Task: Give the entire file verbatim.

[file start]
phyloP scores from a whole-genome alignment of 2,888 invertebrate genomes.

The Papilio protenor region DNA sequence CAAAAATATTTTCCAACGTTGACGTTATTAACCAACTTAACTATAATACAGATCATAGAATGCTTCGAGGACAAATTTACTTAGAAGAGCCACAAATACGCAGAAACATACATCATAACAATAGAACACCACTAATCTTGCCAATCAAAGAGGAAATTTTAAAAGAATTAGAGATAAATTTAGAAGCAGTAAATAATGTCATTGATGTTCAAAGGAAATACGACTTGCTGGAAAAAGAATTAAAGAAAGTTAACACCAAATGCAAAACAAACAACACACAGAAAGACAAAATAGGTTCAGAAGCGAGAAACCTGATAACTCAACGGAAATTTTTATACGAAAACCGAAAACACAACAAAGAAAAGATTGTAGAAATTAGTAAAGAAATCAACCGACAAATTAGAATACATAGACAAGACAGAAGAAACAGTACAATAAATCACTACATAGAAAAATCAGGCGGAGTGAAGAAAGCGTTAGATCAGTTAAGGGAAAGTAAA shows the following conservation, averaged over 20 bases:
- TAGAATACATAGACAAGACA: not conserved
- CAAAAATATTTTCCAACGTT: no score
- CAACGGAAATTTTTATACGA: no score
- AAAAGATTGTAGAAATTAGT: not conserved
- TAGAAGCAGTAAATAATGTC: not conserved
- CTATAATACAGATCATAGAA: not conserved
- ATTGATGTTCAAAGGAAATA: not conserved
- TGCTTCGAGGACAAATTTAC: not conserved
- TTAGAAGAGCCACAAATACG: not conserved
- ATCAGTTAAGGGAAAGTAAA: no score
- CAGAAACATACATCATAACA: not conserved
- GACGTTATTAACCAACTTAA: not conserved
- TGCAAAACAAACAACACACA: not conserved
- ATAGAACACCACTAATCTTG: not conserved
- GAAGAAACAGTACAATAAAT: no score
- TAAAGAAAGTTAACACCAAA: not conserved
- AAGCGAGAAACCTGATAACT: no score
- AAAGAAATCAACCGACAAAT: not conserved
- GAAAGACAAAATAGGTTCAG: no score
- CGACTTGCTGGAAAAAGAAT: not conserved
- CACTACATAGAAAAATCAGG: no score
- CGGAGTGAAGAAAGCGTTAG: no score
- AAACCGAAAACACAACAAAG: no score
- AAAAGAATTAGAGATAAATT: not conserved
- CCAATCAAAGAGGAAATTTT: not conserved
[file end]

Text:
phyloP scores from a whole-genome alignment of 2,888 invertebrate genomes.

The Papilio protenor region DNA sequence CAAAAATATTTTCCAACGTTGACGTTATTAACCAACTTAACTATAATACAGATCATAGAATGCTTCGAGGACAAATTTACTTAGAAGAGCCACAAATACGCAGAAACATACATCATAACAATAGAACACCACTAATCTTGCCAATCAAAGAGGAAATTTTAAAAGAATTAGAGATAAATTTAGAAGCAGTAAATAATGTCATTGATGTTCAAAGGAAATACGACTTGCTGGAAAAAGAATTAAAGAAAGTTAACACCAAATGCAAAACAAACAACACACAGAAAGACAAAATAGGTTCAGAAGCGAGAAACCTGATAACTCAACGGAAATTTTTATACGAAAACCGAAAACACAACAAAGAAAAGATTGTAGAAATTAGTAAAGAAATCAACCGACAAATTAGAATACATAGACAAGACAGAAGAAACAGTACAATAAATCACTACATAGAAAAATCAGGCGGAGTGAAGAAAGCGTTAGATCAGTTAAGGGAAAGTAAA shows the following conservation, averaged over 20 bases:
- TAGAATACATAGACAAGACA: not conserved
- CAAAAATATTTTCCAACGTT: no score
- CAACGGAAATTTTTATACGA: no score
- AAAAGATTGTAGAAATTAGT: not conserved
- TAGAAGCAGTAAATAATGTC: not conserved
- CTATAATACAGATCATAGAA: not conserved
- ATTGATGTTCAAAGGAAATA: not conserved
- TGCTTCGAGGACAAATTTAC: not conserved
- TTAGAAGAGCCACAAATACG: not conserved
- ATCAGTTAAGGGAAAGTAAA: no score
- CAGAAACATACATCATAACA: not conserved
- GACGTTATTAACCAACTTAA: not conserved
- TGCAAAACAAACAACACACA: not conserved
- ATAGAACACCACTAATCTTG: not conserved
- GAAGAAACAGTACAATAAAT: no score
- TAAAGAAAGTTAACACCAAA: not conserved
- AAGCGAGAAACCTGATAACT: no score
- AAAGAAATCAACCGACAAAT: not conserved
- GAAAGACAAAATAGGTTCAG: no score
- CGACTTGCTGGAAAAAGAAT: not conserved
- CACTACATAGAAAAATCAGG: no score
- CGGAGTGAAGAAAGCGTTAG: no score
- AAACCGAAAACACAACAAAG: no score
- AAAAGAATTAGAGATAAATT: not conserved
- CCAATCAAAGAGGAAATTTT: not conserved